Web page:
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Bush’s opposition to home rule draws fire

(Published March 13, 2000)

By SAM STRIKE

Staff Writer

D.C. Delegate Eleanor Holmes Norton said she is still not sure what Republican presidential candidate George W. Bush’s position is on home rule and voting representation for citizens living in the District of Columbia.

"I think he still doesn’t get it," Norton said after Bush released a statement in which he said he supports the Home Rule Charter, but didn’t mention voting rights – although a spokesman for the Texas governor later said that he doesn’t support congressional voting representation for D.C. residents.

"Leads us to wonder what he means," she said.

Bush’s statement came in response to a March 2 letter from Norton, in which the city’s non-voting delegate to the U.S. House of Representatives said D.C. residents were "deeply offended" when he emphatically said that he is against home rule during a Feb. 25 television interview. Norton asked Bush to apologize or clarify his position.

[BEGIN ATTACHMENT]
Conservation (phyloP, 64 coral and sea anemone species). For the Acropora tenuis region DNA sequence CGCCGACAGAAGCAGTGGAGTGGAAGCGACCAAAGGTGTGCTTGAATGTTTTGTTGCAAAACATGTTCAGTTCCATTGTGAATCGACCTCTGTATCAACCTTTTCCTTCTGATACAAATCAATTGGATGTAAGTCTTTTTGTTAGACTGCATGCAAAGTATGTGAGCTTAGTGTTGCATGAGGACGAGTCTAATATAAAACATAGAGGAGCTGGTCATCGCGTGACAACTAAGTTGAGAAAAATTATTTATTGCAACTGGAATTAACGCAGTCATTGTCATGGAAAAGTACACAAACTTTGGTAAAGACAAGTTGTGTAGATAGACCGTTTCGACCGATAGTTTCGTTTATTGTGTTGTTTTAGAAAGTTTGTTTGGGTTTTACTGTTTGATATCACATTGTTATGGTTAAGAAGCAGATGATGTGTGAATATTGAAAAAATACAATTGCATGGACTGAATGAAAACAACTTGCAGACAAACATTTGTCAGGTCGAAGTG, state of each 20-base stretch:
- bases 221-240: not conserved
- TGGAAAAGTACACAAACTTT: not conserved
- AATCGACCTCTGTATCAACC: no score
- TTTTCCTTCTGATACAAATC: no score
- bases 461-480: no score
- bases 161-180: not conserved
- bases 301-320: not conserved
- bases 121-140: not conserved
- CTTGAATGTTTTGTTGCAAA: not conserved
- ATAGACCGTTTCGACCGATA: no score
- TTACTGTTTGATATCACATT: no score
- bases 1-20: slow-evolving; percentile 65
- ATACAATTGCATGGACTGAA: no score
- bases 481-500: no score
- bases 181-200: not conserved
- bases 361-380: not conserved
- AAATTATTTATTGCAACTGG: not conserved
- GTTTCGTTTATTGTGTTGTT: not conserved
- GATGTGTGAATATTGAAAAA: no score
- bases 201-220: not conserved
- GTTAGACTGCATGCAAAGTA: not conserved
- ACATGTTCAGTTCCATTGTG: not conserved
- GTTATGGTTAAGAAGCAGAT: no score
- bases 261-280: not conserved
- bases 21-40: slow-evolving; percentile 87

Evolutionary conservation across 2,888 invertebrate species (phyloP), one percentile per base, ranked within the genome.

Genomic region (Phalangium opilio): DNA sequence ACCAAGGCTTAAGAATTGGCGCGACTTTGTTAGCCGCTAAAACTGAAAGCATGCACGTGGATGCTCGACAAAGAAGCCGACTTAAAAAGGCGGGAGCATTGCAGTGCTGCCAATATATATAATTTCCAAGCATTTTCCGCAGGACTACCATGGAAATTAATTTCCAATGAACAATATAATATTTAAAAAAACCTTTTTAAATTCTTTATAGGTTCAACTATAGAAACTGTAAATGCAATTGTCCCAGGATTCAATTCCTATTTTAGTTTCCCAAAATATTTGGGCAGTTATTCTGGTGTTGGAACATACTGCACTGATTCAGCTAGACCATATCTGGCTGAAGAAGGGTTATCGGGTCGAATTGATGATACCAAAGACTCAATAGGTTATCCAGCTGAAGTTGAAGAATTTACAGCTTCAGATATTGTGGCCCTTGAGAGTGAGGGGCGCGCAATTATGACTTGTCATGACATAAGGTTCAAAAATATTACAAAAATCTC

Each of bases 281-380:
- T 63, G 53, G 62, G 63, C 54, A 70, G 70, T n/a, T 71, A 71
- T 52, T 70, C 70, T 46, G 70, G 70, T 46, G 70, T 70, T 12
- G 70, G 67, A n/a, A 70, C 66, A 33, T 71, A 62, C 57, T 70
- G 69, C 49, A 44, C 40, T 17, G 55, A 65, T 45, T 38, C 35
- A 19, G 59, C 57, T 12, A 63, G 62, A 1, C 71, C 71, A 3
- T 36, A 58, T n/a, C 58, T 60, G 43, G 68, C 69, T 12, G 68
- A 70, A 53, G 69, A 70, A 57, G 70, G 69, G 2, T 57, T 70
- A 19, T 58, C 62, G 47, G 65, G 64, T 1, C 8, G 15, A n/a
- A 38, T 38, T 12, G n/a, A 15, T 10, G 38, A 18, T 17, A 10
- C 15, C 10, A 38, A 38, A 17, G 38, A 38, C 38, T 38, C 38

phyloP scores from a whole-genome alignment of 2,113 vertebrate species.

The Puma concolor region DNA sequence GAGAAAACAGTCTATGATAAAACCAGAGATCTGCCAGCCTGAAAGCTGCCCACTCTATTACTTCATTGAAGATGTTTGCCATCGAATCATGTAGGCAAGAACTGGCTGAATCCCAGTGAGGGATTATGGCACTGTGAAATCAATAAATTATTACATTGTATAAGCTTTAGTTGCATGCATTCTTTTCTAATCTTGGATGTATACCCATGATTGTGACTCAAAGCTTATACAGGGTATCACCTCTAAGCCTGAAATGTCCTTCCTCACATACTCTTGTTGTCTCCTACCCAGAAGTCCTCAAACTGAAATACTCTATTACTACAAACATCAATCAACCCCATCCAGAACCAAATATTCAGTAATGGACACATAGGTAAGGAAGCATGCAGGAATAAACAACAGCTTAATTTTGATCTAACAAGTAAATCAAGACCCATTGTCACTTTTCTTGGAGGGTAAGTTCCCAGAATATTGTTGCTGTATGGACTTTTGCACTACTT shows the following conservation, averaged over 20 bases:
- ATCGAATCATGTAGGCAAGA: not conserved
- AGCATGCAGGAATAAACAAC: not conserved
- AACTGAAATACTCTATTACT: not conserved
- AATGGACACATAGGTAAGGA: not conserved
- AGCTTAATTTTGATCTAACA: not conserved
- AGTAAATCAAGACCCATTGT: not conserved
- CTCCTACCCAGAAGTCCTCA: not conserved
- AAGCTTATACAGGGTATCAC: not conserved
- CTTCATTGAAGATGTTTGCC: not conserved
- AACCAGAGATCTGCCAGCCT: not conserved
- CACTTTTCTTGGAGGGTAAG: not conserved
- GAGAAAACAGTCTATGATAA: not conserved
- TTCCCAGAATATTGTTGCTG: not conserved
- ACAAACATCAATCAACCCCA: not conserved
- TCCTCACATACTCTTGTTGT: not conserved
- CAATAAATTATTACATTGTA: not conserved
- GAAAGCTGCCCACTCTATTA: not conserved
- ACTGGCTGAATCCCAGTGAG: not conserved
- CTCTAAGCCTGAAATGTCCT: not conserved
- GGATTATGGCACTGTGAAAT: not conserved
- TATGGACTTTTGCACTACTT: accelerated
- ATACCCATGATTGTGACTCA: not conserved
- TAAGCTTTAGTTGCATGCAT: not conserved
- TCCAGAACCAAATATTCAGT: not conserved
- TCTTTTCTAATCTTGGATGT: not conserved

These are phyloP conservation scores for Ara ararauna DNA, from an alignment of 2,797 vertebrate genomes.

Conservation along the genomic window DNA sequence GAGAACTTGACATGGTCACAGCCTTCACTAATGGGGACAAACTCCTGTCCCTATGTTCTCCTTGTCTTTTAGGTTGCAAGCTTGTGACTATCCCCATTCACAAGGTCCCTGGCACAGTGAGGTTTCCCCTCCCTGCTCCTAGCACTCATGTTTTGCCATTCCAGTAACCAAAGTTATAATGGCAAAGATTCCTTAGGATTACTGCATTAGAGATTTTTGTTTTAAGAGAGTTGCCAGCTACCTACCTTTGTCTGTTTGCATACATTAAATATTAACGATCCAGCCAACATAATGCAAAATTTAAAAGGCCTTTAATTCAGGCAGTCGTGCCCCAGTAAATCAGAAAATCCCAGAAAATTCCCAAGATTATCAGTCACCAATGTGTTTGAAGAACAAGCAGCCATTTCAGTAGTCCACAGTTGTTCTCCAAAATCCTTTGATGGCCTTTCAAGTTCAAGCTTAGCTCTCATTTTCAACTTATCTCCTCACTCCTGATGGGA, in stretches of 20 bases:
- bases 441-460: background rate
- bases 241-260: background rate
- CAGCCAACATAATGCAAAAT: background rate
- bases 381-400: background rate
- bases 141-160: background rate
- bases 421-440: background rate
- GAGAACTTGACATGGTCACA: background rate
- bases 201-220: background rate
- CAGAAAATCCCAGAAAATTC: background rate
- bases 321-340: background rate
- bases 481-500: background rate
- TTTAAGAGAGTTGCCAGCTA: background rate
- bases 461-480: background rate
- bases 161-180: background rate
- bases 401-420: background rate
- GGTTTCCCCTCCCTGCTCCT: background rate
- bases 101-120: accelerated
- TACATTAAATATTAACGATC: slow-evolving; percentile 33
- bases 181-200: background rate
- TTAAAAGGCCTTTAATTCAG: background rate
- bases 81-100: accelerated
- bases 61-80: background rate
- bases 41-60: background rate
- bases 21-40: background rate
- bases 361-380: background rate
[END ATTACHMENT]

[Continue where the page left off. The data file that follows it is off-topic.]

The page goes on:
"The more than half million residents of this city pay full federal income and other taxes and, therefore, are the only Americans to which our Revolutionary War slogan, ‘no taxation without representation,’ still applies," she wrote.

Julie Finley, chairman of the D.C. Republican Committee, said that at the time Bush was asked about home rule, he probably didn’t know the difference between statehood and home rule. Bush – like his father, former president George Bush – has maintained a position against statehood for the District.

"His staff needs to take a little blame for not briefing him," Finley said.

She contended that Bush’s televised statement "has been blown way out of proportion" and that "like it or not, when you get outside the Beltway, many people throughout the country think of home rule and statehood as one in the same."

Norton said she can understand the average American not being attuned to the situation in the District, but she said she can’t accept that from a presidential candidate who would be living here if elected.

Finley said D.C. residents should give Bush a chance to evolve his position on home rule and representation. D.C. City Councilwoman Carol Schwartz, R-At large, agreed.

"I expect that Governor Bush as president will come to support voting representation in Congress for the District of Columbia, and I will work to make that happen," Schwartz said in a statement.

Copyright 2000, The Common Denominator